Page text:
It is desired by the officers of the Alienation that a Proclamation like unto some Proclamations that came forth some two years since, should be published concerning Alienations, which are not of record ; whereof hitherto the King hath had small benefit : which motion as we do allow, and have thought of some additions to the Proclamation for the King's better service, according to their desire, so nevertheless we wish it forborne for a time.
Estimate. We do find that the whole charge that is put in process of this revenue is about 40001. per annum, whereof 2000 marks, amounting to a third part or thereabouts, is only answered, and the rest excused ; of which rest about 7001. per annum is put over to several Liberties, and 8001. is put over to the Duchy.
Of which 7001. there is good hope of improvement by perusing the Charters of Liberties, because it is probable the most part have not this royalty contained in their charters.
But for the 8001. turned over to the Duchy, if it be duly turned over there can be no present improvement made, because it is already let out in farm.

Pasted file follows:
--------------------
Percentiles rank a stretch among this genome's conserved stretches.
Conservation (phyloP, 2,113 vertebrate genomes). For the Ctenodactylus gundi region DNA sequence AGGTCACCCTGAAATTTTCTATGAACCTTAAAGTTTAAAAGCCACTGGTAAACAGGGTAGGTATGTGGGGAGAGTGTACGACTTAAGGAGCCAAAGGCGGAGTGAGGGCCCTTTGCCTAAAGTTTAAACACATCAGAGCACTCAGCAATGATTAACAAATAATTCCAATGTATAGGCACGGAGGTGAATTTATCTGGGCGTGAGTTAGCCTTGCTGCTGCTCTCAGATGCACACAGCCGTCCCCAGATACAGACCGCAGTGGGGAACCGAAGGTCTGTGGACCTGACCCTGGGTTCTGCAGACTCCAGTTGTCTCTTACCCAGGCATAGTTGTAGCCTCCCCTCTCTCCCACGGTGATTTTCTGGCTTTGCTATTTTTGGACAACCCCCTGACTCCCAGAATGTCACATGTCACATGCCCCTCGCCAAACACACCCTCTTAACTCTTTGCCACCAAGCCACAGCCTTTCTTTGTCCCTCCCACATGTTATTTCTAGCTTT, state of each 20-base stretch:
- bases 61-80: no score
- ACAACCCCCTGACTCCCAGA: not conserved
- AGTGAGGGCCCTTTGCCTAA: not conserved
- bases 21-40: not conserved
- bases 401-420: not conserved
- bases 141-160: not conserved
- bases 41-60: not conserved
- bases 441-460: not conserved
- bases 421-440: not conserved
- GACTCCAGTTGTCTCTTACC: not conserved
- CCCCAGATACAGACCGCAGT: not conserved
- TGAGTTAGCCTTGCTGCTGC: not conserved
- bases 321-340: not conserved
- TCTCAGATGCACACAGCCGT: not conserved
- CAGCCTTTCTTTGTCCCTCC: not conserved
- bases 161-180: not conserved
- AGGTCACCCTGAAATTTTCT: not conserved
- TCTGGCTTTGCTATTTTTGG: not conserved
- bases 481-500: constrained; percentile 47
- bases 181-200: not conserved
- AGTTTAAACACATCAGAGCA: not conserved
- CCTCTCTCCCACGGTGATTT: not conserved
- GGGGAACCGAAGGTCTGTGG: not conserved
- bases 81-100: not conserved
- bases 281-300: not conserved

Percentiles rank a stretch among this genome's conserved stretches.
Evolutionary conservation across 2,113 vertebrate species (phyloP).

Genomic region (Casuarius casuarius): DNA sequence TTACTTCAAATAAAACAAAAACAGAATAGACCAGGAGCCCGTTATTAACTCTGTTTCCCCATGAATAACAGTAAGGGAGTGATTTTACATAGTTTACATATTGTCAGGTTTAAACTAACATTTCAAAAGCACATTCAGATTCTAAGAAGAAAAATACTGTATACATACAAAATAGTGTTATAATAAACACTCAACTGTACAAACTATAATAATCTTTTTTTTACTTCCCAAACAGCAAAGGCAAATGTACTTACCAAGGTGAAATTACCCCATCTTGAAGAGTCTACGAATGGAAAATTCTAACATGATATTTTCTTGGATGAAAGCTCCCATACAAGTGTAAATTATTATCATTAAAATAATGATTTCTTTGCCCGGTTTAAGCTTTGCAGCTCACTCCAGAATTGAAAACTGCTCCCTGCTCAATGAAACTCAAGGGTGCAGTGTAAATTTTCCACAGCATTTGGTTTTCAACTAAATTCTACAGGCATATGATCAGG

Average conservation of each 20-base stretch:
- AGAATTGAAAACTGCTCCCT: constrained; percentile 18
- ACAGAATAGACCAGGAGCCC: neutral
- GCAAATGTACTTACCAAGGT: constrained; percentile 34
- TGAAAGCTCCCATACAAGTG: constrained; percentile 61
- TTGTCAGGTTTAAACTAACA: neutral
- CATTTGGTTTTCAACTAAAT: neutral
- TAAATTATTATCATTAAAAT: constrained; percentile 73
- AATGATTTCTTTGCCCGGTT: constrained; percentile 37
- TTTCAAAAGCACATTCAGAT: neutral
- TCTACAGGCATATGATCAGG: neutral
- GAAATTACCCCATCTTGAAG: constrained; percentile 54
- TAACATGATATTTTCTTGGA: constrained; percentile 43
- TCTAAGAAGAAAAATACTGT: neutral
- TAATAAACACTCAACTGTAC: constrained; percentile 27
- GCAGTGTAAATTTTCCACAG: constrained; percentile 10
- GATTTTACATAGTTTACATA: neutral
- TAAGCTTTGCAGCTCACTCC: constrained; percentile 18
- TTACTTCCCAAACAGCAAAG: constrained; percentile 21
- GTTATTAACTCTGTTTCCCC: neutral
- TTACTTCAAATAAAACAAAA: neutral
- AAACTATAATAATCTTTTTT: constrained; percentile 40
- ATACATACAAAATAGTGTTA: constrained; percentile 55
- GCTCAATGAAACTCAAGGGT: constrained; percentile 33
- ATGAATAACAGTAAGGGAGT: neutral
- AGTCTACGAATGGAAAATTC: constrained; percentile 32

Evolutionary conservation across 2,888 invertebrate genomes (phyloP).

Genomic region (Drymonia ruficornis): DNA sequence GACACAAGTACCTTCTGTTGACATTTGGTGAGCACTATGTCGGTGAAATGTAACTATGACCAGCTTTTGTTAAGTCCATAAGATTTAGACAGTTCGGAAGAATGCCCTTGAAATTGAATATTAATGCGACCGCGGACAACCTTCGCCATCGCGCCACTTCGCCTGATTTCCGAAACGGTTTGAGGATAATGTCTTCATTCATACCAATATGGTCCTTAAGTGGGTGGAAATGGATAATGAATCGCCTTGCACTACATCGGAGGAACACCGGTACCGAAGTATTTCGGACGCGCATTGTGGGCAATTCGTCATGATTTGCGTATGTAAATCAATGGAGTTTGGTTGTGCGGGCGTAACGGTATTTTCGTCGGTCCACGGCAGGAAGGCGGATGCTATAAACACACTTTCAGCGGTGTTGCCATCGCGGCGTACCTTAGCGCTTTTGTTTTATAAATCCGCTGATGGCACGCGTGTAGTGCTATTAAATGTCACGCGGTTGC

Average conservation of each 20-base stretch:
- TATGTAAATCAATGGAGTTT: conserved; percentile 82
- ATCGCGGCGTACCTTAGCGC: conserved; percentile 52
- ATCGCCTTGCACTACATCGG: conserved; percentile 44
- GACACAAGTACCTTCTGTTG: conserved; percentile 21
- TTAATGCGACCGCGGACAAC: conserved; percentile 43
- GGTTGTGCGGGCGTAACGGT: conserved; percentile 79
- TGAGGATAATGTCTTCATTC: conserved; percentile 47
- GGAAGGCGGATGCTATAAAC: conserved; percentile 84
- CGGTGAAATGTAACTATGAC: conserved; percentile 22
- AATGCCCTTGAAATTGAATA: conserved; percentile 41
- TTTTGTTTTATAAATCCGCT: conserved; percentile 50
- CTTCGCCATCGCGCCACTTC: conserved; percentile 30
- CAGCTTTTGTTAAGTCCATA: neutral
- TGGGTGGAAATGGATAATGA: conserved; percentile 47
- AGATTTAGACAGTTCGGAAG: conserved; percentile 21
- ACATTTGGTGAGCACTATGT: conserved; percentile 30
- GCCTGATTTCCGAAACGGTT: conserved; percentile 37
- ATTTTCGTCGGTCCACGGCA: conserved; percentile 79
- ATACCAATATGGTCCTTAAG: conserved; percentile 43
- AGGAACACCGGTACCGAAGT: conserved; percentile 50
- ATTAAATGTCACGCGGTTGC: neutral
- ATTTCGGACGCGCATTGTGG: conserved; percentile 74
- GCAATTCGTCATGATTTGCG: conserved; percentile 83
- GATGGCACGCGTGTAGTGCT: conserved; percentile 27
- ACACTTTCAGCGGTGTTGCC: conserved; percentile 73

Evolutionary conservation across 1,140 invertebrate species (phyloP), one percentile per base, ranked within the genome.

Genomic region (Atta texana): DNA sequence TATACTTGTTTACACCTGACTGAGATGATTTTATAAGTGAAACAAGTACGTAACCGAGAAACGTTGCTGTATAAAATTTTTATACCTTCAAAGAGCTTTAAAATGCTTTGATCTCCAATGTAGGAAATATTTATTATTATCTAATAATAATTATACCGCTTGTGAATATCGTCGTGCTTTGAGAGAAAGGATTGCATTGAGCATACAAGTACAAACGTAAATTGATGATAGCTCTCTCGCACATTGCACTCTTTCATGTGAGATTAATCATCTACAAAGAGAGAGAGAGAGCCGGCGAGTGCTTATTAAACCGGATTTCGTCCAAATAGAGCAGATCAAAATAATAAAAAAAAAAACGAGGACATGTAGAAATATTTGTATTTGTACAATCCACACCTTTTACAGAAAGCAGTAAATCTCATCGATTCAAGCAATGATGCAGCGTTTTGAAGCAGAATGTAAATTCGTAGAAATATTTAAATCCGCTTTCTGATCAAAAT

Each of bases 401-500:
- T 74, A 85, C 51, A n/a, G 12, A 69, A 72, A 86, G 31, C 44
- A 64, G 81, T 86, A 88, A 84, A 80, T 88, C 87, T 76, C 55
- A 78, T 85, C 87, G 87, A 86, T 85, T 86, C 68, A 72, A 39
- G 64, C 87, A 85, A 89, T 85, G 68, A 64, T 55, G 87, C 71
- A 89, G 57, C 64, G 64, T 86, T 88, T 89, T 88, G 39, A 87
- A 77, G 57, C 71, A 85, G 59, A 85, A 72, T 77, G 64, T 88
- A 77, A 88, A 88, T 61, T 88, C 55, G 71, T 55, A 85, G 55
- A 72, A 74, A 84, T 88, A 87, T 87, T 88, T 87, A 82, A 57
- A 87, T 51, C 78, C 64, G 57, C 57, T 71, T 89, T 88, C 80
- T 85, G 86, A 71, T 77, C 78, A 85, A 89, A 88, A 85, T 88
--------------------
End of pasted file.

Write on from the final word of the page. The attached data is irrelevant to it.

There is also 9001. per annum nihiled; wherein it is likely there may be some service of improvement by taking away the abuses of these returns.
We do only advise that the Charters of Liberties be looked into by the learned Counsel, and that some conference be had with the Barons, for repressing of the abuses of the Nihils.
MINT AND SILVER.
Touching the bringing of Silver to the Mint, we have had both the merchants and the mint men before us; and we have been by the merchants informed that in their conceit, if the King would abate 64 of his coinage for silver at his Mint, his Ma'y were like to receive as much or greater profit in the increase of quantity as he shall lose by the abatement of his price in coinage ; but because they did not speak it in an undertaking and confident manner; and because the mint men do likewise oppose unto it, doubting that it would work little effect, and might hinder the plentiful coming of gold to the mint, we dare not advise any alteration, but think it worthy of your Lps better consideration.